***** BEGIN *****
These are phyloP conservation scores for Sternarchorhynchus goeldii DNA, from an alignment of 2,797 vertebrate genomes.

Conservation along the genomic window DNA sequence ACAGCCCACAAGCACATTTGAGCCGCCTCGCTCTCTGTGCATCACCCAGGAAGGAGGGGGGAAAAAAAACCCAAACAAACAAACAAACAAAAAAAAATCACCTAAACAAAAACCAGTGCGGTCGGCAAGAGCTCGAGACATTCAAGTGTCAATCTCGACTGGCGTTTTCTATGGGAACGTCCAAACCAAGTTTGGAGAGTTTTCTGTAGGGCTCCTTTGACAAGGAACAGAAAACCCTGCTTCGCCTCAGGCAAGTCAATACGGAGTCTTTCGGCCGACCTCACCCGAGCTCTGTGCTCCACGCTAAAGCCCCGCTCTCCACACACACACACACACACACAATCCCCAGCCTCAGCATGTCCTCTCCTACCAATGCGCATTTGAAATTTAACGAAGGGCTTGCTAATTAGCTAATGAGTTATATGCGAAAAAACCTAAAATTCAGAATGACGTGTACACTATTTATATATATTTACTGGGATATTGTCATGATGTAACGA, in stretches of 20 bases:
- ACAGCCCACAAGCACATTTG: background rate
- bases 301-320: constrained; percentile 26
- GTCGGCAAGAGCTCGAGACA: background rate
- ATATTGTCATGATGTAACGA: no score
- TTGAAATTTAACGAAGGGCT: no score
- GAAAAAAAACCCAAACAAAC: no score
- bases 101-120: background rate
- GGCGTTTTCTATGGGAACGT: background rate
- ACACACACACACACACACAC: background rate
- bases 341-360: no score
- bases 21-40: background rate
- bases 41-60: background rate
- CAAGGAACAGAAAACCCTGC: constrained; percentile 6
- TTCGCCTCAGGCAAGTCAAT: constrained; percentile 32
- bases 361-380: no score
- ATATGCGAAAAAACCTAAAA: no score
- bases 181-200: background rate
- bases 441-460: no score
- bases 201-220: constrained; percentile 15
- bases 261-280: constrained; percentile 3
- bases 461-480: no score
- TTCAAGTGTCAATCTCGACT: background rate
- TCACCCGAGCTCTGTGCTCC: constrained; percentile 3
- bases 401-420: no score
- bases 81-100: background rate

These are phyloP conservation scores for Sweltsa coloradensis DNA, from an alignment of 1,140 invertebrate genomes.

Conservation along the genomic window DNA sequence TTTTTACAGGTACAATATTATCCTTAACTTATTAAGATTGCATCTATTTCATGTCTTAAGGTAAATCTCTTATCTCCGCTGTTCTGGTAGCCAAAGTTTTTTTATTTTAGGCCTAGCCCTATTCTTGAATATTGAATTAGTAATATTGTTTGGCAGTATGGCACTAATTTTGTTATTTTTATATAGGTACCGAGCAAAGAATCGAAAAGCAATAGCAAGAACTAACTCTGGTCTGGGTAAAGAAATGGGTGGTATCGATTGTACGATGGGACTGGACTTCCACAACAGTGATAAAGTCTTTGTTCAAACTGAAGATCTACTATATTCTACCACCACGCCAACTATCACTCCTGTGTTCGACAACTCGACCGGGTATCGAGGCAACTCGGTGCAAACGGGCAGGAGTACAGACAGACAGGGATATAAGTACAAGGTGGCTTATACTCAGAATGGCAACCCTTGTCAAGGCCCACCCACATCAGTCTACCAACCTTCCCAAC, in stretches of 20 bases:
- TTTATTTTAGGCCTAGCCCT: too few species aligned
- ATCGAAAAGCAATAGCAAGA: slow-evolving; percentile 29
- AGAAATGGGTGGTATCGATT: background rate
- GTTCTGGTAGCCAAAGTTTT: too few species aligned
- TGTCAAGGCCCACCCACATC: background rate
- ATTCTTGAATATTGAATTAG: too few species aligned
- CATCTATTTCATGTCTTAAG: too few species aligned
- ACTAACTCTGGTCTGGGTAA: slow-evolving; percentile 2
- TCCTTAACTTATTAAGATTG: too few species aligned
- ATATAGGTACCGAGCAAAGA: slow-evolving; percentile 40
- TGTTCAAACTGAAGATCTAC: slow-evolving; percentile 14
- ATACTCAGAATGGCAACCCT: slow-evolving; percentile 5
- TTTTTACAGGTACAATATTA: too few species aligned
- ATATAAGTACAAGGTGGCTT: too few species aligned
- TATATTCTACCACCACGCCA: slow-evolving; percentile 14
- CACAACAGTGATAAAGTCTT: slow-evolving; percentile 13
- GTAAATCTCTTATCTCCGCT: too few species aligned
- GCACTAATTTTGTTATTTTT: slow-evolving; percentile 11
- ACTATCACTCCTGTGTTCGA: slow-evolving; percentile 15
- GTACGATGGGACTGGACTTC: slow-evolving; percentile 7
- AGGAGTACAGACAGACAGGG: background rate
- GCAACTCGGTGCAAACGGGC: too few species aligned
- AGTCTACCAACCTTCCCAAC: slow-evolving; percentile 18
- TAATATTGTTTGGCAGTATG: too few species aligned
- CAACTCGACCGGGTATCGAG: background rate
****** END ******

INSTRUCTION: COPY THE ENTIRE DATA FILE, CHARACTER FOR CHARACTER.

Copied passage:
These are phyloP conservation scores for Sternarchorhynchus goeldii DNA, from an alignment of 2,797 vertebrate genomes.

Conservation along the genomic window DNA sequence ACAGCCCACAAGCACATTTGAGCCGCCTCGCTCTCTGTGCATCACCCAGGAAGGAGGGGGGAAAAAAAACCCAAACAAACAAACAAACAAAAAAAAATCACCTAAACAAAAACCAGTGCGGTCGGCAAGAGCTCGAGACATTCAAGTGTCAATCTCGACTGGCGTTTTCTATGGGAACGTCCAAACCAAGTTTGGAGAGTTTTCTGTAGGGCTCCTTTGACAAGGAACAGAAAACCCTGCTTCGCCTCAGGCAAGTCAATACGGAGTCTTTCGGCCGACCTCACCCGAGCTCTGTGCTCCACGCTAAAGCCCCGCTCTCCACACACACACACACACACACAATCCCCAGCCTCAGCATGTCCTCTCCTACCAATGCGCATTTGAAATTTAACGAAGGGCTTGCTAATTAGCTAATGAGTTATATGCGAAAAAACCTAAAATTCAGAATGACGTGTACACTATTTATATATATTTACTGGGATATTGTCATGATGTAACGA, in stretches of 20 bases:
- ACAGCCCACAAGCACATTTG: background rate
- bases 301-320: constrained; percentile 26
- GTCGGCAAGAGCTCGAGACA: background rate
- ATATTGTCATGATGTAACGA: no score
- TTGAAATTTAACGAAGGGCT: no score
- GAAAAAAAACCCAAACAAAC: no score
- bases 101-120: background rate
- GGCGTTTTCTATGGGAACGT: background rate
- ACACACACACACACACACAC: background rate
- bases 341-360: no score
- bases 21-40: background rate
- bases 41-60: background rate
- CAAGGAACAGAAAACCCTGC: constrained; percentile 6
- TTCGCCTCAGGCAAGTCAAT: constrained; percentile 32
- bases 361-380: no score
- ATATGCGAAAAAACCTAAAA: no score
- bases 181-200: background rate
- bases 441-460: no score
- bases 201-220: constrained; percentile 15
- bases 261-280: constrained; percentile 3
- bases 461-480: no score
- TTCAAGTGTCAATCTCGACT: background rate
- TCACCCGAGCTCTGTGCTCC: constrained; percentile 3
- bases 401-420: no score
- bases 81-100: background rate

These are phyloP conservation scores for Sweltsa coloradensis DNA, from an alignment of 1,140 invertebrate genomes.

Conservation along the genomic window DNA sequence TTTTTACAGGTACAATATTATCCTTAACTTATTAAGATTGCATCTATTTCATGTCTTAAGGTAAATCTCTTATCTCCGCTGTTCTGGTAGCCAAAGTTTTTTTATTTTAGGCCTAGCCCTATTCTTGAATATTGAATTAGTAATATTGTTTGGCAGTATGGCACTAATTTTGTTATTTTTATATAGGTACCGAGCAAAGAATCGAAAAGCAATAGCAAGAACTAACTCTGGTCTGGGTAAAGAAATGGGTGGTATCGATTGTACGATGGGACTGGACTTCCACAACAGTGATAAAGTCTTTGTTCAAACTGAAGATCTACTATATTCTACCACCACGCCAACTATCACTCCTGTGTTCGACAACTCGACCGGGTATCGAGGCAACTCGGTGCAAACGGGCAGGAGTACAGACAGACAGGGATATAAGTACAAGGTGGCTTATACTCAGAATGGCAACCCTTGTCAAGGCCCACCCACATCAGTCTACCAACCTTCCCAAC, in stretches of 20 bases:
- TTTATTTTAGGCCTAGCCCT: too few species aligned
- ATCGAAAAGCAATAGCAAGA: slow-evolving; percentile 29
- AGAAATGGGTGGTATCGATT: background rate
- GTTCTGGTAGCCAAAGTTTT: too few species aligned
- TGTCAAGGCCCACCCACATC: background rate
- ATTCTTGAATATTGAATTAG: too few species aligned
- CATCTATTTCATGTCTTAAG: too few species aligned
- ACTAACTCTGGTCTGGGTAA: slow-evolving; percentile 2
- TCCTTAACTTATTAAGATTG: too few species aligned
- ATATAGGTACCGAGCAAAGA: slow-evolving; percentile 40
- TGTTCAAACTGAAGATCTAC: slow-evolving; percentile 14
- ATACTCAGAATGGCAACCCT: slow-evolving; percentile 5
- TTTTTACAGGTACAATATTA: too few species aligned
- ATATAAGTACAAGGTGGCTT: too few species aligned
- TATATTCTACCACCACGCCA: slow-evolving; percentile 14
- CACAACAGTGATAAAGTCTT: slow-evolving; percentile 13
- GTAAATCTCTTATCTCCGCT: too few species aligned
- GCACTAATTTTGTTATTTTT: slow-evolving; percentile 11
- ACTATCACTCCTGTGTTCGA: slow-evolving; percentile 15
- GTACGATGGGACTGGACTTC: slow-evolving; percentile 7
- AGGAGTACAGACAGACAGGG: background rate
- GCAACTCGGTGCAAACGGGC: too few species aligned
- AGTCTACCAACCTTCCCAAC: slow-evolving; percentile 18
- TAATATTGTTTGGCAGTATG: too few species aligned
- CAACTCGACCGGGTATCGAG: background rate